Offline annoyedbeyond

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Re: George as a Witness
« Reply #95 on: July 22, 2012, 01:59:58 PM »
From the second part I'd assume you've seen the reenactment, yet from the first it seems as if you haven't. I'm colorblind (actually more "color deficient" than anything) and I can see the dark area under his eyes. Those dark areas are "black eyes." Watch the reenactment video - they're very evident.

Or just read the medical report that says GZ has black eyes resulting from his broken nose.

Offline DebFrmHell

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Re: George as a Witness
« Reply #96 on: July 23, 2012, 01:41:19 AM »
I guess you haven't read the Constitution.  No one can be compelled to testify against themselves, not even at a SYG hearing.  The defense has to prove by a preponderance of the evidence that self defense applies.  That does not mean the defendant must testify.  It simply means his attorney must present evidence that convinces the judge that he's immune from prosecution due to self defense.


I think he should do the SYG hearing.  If nothing else, it will get out the Prosecution's working theory and the evidence they using to support their claims.  It would be the first truly official record and testimony would be locked into place in the event of a trial.   

Frankly, the only things I see different from the SPD investigation and that of the SAO are:
Dee Dee, who wasn't available to them
The FBI reports which found there is no racism in GZ's background, which was not available to them either
The Fulton-Martin's dispute that it is TM crying for help on that 911 which can be negated by the FBI and their report that the voice is inconclusive due to the quality of the recording. 

I don't think the parents will cancel each other out though.  I think that Sybrina Fulton would win that one.  Her son is dead.   IMO, everything Robert Zimmerman Sr. says will come with a taint since his son is the one on trial.

Plus, it would give MOM time, if necessary, to counteract whatever he feels he needs to if it goes to trial.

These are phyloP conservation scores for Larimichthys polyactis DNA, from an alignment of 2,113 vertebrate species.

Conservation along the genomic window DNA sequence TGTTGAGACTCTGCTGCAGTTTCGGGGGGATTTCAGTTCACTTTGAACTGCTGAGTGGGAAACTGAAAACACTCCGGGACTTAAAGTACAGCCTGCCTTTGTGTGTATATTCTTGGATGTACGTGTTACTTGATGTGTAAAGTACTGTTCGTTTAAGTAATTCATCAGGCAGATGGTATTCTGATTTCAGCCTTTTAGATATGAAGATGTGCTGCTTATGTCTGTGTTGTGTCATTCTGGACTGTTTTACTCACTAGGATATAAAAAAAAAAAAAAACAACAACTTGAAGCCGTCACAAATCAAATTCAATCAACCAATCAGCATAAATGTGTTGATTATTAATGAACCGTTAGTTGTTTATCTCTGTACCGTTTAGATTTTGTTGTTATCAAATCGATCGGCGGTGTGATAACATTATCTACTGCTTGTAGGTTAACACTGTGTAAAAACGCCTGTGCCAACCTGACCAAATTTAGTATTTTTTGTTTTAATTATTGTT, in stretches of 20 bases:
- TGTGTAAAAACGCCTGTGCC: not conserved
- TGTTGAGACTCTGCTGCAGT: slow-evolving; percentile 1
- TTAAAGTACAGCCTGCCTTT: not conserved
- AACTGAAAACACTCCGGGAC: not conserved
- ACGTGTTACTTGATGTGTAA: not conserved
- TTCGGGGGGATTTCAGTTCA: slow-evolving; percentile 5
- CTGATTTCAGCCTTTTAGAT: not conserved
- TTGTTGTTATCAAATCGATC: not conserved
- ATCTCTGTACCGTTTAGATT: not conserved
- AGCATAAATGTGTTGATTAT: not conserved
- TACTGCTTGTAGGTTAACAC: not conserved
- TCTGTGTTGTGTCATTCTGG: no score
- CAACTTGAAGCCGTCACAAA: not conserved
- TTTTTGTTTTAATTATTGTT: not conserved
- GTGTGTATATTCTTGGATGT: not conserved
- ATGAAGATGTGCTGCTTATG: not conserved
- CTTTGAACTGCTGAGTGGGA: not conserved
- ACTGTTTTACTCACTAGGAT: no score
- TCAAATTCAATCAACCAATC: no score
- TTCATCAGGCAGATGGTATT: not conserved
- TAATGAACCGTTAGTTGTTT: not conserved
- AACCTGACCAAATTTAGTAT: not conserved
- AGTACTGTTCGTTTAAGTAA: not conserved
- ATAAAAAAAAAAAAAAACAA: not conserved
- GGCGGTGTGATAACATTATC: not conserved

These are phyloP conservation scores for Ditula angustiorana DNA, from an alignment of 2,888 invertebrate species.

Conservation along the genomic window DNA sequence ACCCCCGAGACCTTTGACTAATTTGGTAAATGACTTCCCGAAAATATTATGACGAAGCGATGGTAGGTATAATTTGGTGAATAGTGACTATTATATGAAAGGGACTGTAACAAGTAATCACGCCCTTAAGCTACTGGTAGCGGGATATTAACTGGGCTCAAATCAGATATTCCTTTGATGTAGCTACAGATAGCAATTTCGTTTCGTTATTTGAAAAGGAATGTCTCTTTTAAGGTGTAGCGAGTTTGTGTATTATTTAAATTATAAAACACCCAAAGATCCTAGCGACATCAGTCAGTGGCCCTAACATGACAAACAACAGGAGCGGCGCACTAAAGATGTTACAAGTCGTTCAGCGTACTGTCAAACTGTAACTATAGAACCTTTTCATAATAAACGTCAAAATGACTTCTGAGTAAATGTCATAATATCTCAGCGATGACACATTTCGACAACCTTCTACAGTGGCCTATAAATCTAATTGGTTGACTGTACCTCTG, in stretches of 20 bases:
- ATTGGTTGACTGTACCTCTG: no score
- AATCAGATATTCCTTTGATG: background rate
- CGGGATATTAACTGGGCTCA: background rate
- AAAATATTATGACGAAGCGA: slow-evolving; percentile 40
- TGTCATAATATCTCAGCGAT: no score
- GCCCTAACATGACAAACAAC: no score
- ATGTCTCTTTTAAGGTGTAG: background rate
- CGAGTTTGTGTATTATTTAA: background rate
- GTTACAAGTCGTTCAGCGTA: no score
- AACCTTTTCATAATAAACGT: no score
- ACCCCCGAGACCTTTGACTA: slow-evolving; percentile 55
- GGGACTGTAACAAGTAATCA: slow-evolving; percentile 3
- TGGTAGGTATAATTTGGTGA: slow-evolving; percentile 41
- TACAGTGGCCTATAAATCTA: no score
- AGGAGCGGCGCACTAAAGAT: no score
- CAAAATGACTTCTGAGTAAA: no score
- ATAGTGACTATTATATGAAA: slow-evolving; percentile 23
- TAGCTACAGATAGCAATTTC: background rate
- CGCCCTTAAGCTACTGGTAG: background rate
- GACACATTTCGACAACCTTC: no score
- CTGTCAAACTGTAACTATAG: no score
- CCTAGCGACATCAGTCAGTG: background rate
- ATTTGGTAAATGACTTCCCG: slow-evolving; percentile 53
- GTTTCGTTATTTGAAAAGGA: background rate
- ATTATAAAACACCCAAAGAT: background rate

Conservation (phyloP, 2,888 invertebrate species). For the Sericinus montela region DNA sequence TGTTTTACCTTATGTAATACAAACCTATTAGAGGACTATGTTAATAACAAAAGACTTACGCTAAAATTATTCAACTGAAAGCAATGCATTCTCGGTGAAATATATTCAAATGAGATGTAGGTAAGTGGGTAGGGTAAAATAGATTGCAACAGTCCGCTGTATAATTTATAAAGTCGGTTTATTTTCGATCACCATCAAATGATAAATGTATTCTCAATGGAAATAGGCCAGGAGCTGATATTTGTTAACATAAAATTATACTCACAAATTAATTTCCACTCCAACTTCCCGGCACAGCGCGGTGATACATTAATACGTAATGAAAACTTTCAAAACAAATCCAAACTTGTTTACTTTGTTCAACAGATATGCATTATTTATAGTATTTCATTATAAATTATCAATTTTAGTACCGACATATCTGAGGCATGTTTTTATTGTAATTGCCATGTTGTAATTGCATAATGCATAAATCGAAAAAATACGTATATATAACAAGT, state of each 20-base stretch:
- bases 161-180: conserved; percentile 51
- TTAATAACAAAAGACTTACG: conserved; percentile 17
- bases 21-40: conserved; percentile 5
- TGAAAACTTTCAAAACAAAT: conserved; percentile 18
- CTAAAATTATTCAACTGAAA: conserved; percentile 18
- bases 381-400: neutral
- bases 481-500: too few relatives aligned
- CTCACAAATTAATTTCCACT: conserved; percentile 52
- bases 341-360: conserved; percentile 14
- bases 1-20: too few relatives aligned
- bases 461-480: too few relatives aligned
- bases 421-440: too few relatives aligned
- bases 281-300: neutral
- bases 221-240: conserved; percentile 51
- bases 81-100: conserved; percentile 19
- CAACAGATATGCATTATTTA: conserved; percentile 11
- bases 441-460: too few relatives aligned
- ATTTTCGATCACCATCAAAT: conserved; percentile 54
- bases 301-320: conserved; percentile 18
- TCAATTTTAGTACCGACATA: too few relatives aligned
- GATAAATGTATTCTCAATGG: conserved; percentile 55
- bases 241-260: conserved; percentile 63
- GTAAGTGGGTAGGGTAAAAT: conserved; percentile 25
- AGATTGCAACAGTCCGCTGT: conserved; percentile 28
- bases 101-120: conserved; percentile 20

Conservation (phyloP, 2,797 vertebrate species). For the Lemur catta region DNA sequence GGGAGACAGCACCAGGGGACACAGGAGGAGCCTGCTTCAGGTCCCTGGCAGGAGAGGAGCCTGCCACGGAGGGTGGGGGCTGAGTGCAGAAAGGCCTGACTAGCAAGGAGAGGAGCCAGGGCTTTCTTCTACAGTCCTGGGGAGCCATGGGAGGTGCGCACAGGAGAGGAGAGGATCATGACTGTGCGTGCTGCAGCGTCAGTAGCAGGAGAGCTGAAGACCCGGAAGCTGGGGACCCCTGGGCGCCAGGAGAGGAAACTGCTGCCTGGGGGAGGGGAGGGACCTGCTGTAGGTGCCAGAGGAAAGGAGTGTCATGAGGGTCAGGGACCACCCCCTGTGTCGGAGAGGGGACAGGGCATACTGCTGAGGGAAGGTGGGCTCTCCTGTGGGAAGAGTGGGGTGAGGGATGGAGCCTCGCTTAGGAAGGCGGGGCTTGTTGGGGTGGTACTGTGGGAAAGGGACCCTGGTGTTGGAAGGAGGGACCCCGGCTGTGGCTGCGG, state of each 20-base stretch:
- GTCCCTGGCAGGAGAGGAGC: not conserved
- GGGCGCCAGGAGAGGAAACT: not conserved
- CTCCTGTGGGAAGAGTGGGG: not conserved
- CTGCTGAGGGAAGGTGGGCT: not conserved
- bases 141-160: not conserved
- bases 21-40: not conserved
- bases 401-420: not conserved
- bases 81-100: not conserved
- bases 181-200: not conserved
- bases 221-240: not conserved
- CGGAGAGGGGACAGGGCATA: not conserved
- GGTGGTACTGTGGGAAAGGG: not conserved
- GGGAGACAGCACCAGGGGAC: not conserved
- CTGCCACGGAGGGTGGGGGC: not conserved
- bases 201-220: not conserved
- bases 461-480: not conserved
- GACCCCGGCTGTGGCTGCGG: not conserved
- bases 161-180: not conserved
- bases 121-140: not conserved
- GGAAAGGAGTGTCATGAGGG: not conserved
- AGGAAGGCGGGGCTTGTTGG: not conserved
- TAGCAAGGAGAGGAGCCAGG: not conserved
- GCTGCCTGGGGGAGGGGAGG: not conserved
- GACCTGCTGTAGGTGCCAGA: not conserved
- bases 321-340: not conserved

I think it will go to trial.  I don't think that, given the situation, any judge would decide that GZ walks free.   They are elected officials.  I assume that whomever would want to stay in that capacity.  GZ walking out of the courthouse a free man is a ticket to early retirement, IMO.

And then there is the outcry...  Scott and Corey have an agenda to fulfill.

Offline dragon ash

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Re: George as a Witness
« Reply #97 on: July 23, 2012, 01:53:05 AM »
Doing the SYG hearing seems like a no-brainer, right? I mean, it's basically a freeroll. If he wins, the immunity is granted, no criminal trial, no civil trial. Worst case scenario is a criminal trial...which is where he'd be anyway without an SYG hearing.

I do think there's a downside, however: it forces the defense to show their cards. DebFrmHell - the SYG hearing doesn't force the prosecution to do anything at all - all the prosecution has to do is show the judge the evidence is at best inconclusive and that there's not enough evidence to say a trial isn't necessary.

No, the burden is on the defense to prove by a preponderance of evidence that stand your ground immunity applies. The defense is the one that has to trot out their working theory to see how it plays.

Would O'Mara put George on the stand and make him testify under oath as to what happened? If SYG immunity isn't granted and there is any inconsistency in George's testimony...ouch.

George and his own statements are a major body of evidence in the case. I'm wondering if the judge would grant immunity without testimony from the only living person that knows what happened.

I guess the downside is more than out-weighed by the upside of winning the SYG hearing - it's like getting a free lottery draw to a 'get out of jail free' card. So my guess is that MOM will eventually file for the hearing, but I think it would be a calculated, risk vs reward move, not a slam-dunk automatic filing.
« Last Edit: July 23, 2012, 01:56:32 AM by dragon ash »

Offline TalkLeft

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Re: George as a Witness
« Reply #98 on: July 23, 2012, 02:10:54 AM »
All of the relevant statutes, case law, and jury instructions are here.

I'm not going to repeat it all, but read the source documents because inaccurate statements  here about the the law will be deleted. I don't mean the  validity of arguments one side might make,  that's a matter of opinion, but the actual law -- which is clear.

Suffice it to say, the first section of the aggressor statute, 776.041, concerning forcible felonies, does not apply to this case because George Zimmerman is not charged with an independent forcible felony.  A multiple  of Florida cases and the state's  jury instructions state this. See, Dennis v. State, Martinez v. StateJohnson v. Stateand Giles v. State.

An aggressor is someone who initially provokes the use of physical force against himself. Provoking fear is not the test. And the provocation has to be contemporaneous with the victim's use of force against him.

Quote
Specifically, section 776.041 subsection (2) precludes the initial aggressor from asserting self-defense where he or she is the individual who provoked the use of force" contemporaneously to the actions of the victim to which the defendant claims self-defense.

Even if Zimmerman were the aggressor under the aggressor statute, 776.041, he could  respond with deadly force to the victim's use of force against him, if:

Quote